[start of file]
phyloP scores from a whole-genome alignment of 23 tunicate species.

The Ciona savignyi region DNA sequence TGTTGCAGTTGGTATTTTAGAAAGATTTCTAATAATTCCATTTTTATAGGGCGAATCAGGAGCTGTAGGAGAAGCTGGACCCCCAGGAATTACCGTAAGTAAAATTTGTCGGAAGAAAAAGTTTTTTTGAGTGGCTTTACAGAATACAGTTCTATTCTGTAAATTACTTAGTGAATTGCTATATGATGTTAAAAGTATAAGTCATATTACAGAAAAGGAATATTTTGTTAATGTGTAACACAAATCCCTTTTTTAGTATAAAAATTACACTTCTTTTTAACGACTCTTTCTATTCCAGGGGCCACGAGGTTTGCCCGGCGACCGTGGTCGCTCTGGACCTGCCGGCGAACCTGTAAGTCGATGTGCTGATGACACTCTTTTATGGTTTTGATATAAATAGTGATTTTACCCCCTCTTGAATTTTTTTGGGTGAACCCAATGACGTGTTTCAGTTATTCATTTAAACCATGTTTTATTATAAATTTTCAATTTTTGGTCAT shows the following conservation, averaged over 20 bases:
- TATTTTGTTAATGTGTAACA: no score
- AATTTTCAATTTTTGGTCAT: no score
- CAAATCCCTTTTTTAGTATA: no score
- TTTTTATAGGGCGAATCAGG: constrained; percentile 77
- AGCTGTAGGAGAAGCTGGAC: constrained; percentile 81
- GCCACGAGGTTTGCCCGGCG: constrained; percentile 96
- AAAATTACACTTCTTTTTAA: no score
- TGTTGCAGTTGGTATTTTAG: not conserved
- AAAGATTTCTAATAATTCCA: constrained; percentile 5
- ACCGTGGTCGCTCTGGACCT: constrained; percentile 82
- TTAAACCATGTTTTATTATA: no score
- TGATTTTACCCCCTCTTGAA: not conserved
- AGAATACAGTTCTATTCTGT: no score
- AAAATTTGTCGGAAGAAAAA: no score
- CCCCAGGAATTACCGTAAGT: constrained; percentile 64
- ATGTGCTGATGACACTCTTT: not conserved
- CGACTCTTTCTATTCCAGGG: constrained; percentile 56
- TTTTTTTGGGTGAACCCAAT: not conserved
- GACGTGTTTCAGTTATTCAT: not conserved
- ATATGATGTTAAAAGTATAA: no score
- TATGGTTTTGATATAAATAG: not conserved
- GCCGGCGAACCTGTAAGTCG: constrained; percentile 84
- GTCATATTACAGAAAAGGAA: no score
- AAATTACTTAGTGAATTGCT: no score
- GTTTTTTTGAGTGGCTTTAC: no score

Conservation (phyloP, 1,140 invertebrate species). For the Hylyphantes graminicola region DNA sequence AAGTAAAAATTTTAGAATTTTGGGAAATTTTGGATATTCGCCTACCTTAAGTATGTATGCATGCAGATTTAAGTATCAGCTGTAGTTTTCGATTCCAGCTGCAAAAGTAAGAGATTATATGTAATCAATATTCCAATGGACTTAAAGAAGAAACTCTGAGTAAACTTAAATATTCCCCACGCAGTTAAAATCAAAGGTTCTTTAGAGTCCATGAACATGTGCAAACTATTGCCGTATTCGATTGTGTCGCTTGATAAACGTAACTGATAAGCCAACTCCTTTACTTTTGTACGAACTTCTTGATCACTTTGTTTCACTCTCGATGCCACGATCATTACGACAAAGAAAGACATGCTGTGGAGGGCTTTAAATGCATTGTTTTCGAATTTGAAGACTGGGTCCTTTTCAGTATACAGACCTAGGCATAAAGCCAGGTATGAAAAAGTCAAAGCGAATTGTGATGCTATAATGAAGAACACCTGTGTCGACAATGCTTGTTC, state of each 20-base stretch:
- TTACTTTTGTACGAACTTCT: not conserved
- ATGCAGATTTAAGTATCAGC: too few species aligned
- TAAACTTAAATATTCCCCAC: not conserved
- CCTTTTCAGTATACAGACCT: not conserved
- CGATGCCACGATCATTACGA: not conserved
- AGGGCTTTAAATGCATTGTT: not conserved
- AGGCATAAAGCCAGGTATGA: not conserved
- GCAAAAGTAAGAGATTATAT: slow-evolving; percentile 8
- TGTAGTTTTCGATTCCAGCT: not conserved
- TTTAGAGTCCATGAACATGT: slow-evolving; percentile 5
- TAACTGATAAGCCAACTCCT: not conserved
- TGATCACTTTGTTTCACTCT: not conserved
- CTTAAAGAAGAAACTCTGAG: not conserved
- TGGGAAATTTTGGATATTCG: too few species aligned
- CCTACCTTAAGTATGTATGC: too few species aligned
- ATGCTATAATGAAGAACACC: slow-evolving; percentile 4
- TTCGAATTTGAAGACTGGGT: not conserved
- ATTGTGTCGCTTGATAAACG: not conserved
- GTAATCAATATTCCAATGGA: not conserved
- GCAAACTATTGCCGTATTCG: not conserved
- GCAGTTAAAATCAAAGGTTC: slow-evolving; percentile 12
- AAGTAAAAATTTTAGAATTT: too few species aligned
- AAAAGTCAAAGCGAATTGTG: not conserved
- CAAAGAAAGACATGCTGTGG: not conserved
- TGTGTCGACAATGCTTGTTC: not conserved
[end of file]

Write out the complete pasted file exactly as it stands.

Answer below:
phyloP scores from a whole-genome alignment of 23 tunicate species.

The Ciona savignyi region DNA sequence TGTTGCAGTTGGTATTTTAGAAAGATTTCTAATAATTCCATTTTTATAGGGCGAATCAGGAGCTGTAGGAGAAGCTGGACCCCCAGGAATTACCGTAAGTAAAATTTGTCGGAAGAAAAAGTTTTTTTGAGTGGCTTTACAGAATACAGTTCTATTCTGTAAATTACTTAGTGAATTGCTATATGATGTTAAAAGTATAAGTCATATTACAGAAAAGGAATATTTTGTTAATGTGTAACACAAATCCCTTTTTTAGTATAAAAATTACACTTCTTTTTAACGACTCTTTCTATTCCAGGGGCCACGAGGTTTGCCCGGCGACCGTGGTCGCTCTGGACCTGCCGGCGAACCTGTAAGTCGATGTGCTGATGACACTCTTTTATGGTTTTGATATAAATAGTGATTTTACCCCCTCTTGAATTTTTTTGGGTGAACCCAATGACGTGTTTCAGTTATTCATTTAAACCATGTTTTATTATAAATTTTCAATTTTTGGTCAT shows the following conservation, averaged over 20 bases:
- TATTTTGTTAATGTGTAACA: no score
- AATTTTCAATTTTTGGTCAT: no score
- CAAATCCCTTTTTTAGTATA: no score
- TTTTTATAGGGCGAATCAGG: constrained; percentile 77
- AGCTGTAGGAGAAGCTGGAC: constrained; percentile 81
- GCCACGAGGTTTGCCCGGCG: constrained; percentile 96
- AAAATTACACTTCTTTTTAA: no score
- TGTTGCAGTTGGTATTTTAG: not conserved
- AAAGATTTCTAATAATTCCA: constrained; percentile 5
- ACCGTGGTCGCTCTGGACCT: constrained; percentile 82
- TTAAACCATGTTTTATTATA: no score
- TGATTTTACCCCCTCTTGAA: not conserved
- AGAATACAGTTCTATTCTGT: no score
- AAAATTTGTCGGAAGAAAAA: no score
- CCCCAGGAATTACCGTAAGT: constrained; percentile 64
- ATGTGCTGATGACACTCTTT: not conserved
- CGACTCTTTCTATTCCAGGG: constrained; percentile 56
- TTTTTTTGGGTGAACCCAAT: not conserved
- GACGTGTTTCAGTTATTCAT: not conserved
- ATATGATGTTAAAAGTATAA: no score
- TATGGTTTTGATATAAATAG: not conserved
- GCCGGCGAACCTGTAAGTCG: constrained; percentile 84
- GTCATATTACAGAAAAGGAA: no score
- AAATTACTTAGTGAATTGCT: no score
- GTTTTTTTGAGTGGCTTTAC: no score

Conservation (phyloP, 1,140 invertebrate species). For the Hylyphantes graminicola region DNA sequence AAGTAAAAATTTTAGAATTTTGGGAAATTTTGGATATTCGCCTACCTTAAGTATGTATGCATGCAGATTTAAGTATCAGCTGTAGTTTTCGATTCCAGCTGCAAAAGTAAGAGATTATATGTAATCAATATTCCAATGGACTTAAAGAAGAAACTCTGAGTAAACTTAAATATTCCCCACGCAGTTAAAATCAAAGGTTCTTTAGAGTCCATGAACATGTGCAAACTATTGCCGTATTCGATTGTGTCGCTTGATAAACGTAACTGATAAGCCAACTCCTTTACTTTTGTACGAACTTCTTGATCACTTTGTTTCACTCTCGATGCCACGATCATTACGACAAAGAAAGACATGCTGTGGAGGGCTTTAAATGCATTGTTTTCGAATTTGAAGACTGGGTCCTTTTCAGTATACAGACCTAGGCATAAAGCCAGGTATGAAAAAGTCAAAGCGAATTGTGATGCTATAATGAAGAACACCTGTGTCGACAATGCTTGTTC, state of each 20-base stretch:
- TTACTTTTGTACGAACTTCT: not conserved
- ATGCAGATTTAAGTATCAGC: too few species aligned
- TAAACTTAAATATTCCCCAC: not conserved
- CCTTTTCAGTATACAGACCT: not conserved
- CGATGCCACGATCATTACGA: not conserved
- AGGGCTTTAAATGCATTGTT: not conserved
- AGGCATAAAGCCAGGTATGA: not conserved
- GCAAAAGTAAGAGATTATAT: slow-evolving; percentile 8
- TGTAGTTTTCGATTCCAGCT: not conserved
- TTTAGAGTCCATGAACATGT: slow-evolving; percentile 5
- TAACTGATAAGCCAACTCCT: not conserved
- TGATCACTTTGTTTCACTCT: not conserved
- CTTAAAGAAGAAACTCTGAG: not conserved
- TGGGAAATTTTGGATATTCG: too few species aligned
- CCTACCTTAAGTATGTATGC: too few species aligned
- ATGCTATAATGAAGAACACC: slow-evolving; percentile 4
- TTCGAATTTGAAGACTGGGT: not conserved
- ATTGTGTCGCTTGATAAACG: not conserved
- GTAATCAATATTCCAATGGA: not conserved
- GCAAACTATTGCCGTATTCG: not conserved
- GCAGTTAAAATCAAAGGTTC: slow-evolving; percentile 12
- AAGTAAAAATTTTAGAATTT: too few species aligned
- AAAAGTCAAAGCGAATTGTG: not conserved
- CAAAGAAAGACATGCTGTGG: not conserved
- TGTGTCGACAATGCTTGTTC: not conserved